This is the second blog in the series on how Pyramid brings time intelligence into analytics.
In my previous blog post, I introduced the concept of grouping amounts in data periods
by adding date components to your data to make the “bucketing” of information by date-time period easier and deliver more effective analytics. In this blog, I’ll explain this process in more detail.
Adding date-time buckets
To add “buckets” or groupings, we need to break down the date into all its essential properties: day, week, month, quarter, year, and all the various combinations used in reporting. Pyramid achieves this with two complementary methods: by
either physically storing the derived groupings of date-time in the database as part of the data preparation process (technically called “materialization”) or by virtually adding these time groupings as calculations—determined dynamically
Both methods have their purpose and are used in different circumstances. Having both options will give you tremendous scope for solving your analytic and reporting challenges easily.
Storing date-time groups in the database
Let’s begin with the physical storage approach. Users typically choose to physically store date-time groupings in the database for performance reasons, and because it offers greater flexibility when designing and configuring the various groups or
buckets. In Pyramid’s “Model” application (where data is cleansed or prepared) tools, the “Time Intelligence” node allows users to add this capability in two clicks [see Pyramid Help for more details]. This lets a user
choose which time groupings to use and select when different time periods should be calculated from (for example “fiscal” years, etc.).
Once the node is set into a data flow, new columns are generated as shown below in the “before and after” image.
Alternatively, users can manually create custom date-time groupings using the “Calculated Columns” node and the vast date-time PQL function library. Yet another option involves using R or Python scripting to build out highly sophisticated
time logic. These are more advanced choices, which I won’t cover here.
The drawback of this approach is that the results need to be stored in the database—or “materialized.” This poses issues when the data source is read-only, or if the data model is meant to query the database on the fly.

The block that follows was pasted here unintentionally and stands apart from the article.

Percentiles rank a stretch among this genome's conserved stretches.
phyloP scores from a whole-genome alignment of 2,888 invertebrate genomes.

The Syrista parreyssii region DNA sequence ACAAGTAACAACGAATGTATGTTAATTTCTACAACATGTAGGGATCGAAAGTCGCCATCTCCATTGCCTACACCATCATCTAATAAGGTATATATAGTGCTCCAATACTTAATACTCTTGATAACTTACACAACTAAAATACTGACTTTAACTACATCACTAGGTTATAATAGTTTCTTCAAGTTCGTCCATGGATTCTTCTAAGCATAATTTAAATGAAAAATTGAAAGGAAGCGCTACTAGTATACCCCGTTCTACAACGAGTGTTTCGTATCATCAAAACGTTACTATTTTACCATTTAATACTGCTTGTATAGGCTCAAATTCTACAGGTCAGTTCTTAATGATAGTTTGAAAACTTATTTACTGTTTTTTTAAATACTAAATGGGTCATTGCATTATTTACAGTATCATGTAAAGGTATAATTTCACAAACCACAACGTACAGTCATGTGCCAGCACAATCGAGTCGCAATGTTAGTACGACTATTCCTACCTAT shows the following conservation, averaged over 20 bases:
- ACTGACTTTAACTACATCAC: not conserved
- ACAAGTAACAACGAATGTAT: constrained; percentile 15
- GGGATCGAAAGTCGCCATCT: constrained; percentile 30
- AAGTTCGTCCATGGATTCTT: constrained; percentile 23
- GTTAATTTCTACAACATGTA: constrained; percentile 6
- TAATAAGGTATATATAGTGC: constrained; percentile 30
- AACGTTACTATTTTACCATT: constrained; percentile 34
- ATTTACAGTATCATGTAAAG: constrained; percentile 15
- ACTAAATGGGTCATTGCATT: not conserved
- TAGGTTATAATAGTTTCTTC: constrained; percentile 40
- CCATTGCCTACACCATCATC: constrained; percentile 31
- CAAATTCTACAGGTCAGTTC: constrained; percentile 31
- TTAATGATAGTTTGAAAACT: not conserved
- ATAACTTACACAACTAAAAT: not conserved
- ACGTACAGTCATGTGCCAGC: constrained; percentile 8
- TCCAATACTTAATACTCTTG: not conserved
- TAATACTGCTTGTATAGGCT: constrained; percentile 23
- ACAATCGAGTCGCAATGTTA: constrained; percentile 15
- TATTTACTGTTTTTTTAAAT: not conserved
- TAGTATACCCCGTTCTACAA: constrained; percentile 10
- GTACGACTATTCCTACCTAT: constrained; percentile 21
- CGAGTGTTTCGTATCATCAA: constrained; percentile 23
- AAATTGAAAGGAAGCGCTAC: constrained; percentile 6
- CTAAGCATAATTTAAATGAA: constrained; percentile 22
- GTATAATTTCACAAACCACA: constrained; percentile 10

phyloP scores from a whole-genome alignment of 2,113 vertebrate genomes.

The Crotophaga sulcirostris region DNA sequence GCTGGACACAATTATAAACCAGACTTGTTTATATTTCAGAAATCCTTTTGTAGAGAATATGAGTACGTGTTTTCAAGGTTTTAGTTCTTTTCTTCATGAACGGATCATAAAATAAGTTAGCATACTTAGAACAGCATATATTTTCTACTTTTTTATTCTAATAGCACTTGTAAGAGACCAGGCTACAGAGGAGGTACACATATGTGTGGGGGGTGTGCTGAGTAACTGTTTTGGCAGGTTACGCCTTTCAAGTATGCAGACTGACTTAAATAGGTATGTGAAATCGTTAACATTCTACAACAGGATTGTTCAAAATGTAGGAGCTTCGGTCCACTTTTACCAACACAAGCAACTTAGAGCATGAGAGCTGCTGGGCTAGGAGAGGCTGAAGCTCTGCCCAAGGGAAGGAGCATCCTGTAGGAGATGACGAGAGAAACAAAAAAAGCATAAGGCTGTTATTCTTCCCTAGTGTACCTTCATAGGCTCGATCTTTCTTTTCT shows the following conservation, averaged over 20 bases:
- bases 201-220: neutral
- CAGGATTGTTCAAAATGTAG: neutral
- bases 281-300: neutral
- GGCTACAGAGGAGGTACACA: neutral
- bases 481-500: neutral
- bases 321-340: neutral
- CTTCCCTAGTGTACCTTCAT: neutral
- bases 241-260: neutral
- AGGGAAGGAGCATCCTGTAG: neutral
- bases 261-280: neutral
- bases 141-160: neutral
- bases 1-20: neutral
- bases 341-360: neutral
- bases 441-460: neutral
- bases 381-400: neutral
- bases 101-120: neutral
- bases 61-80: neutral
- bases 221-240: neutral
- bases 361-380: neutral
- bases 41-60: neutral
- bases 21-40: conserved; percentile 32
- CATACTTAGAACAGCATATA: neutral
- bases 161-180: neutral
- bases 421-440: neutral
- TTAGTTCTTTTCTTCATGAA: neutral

If this is the case, the second option comes into play.
Virtual date-time groups: Calculations on the fly
An on-the-fly solution is ideally suited when sourcing data from a data source when it is not possible to save a new derived column back into the database.
Pyramid’s Discover tool provides simple right-click functions to create and add a virtual time grouping to your data model that can be dropped and dragged into any report like its “stored” cousin.
Once the “year” option is selected, a virtual year column is created, as shown below in the “before and after” image.
While the virtual approach can offer the same outcomes as the stored approach, it comes with a few drawbacks. First, on very large datasets, its performance can be slower. Also, there are less options for creating complex time periods and setting the
logic for each grouping in a different way (like “fiscal” periods).
In the end, it’s up to users to choose the method that suits them and their data, limitations notwithstanding.
MDX models vs. SQL models
The last comment in this blog covers some technical minutia. Unlike SQL-based data sources, MDX-based data models (like Microsoft OLAP or SAP BW cubes) generally should have the date-time groupings designed into the cubes natively; since it’s often
impractical to add them afterwards. This does not apply to time-based calculations (like “year-to-date” or “year-on-year”)—which will be covered in my next blog.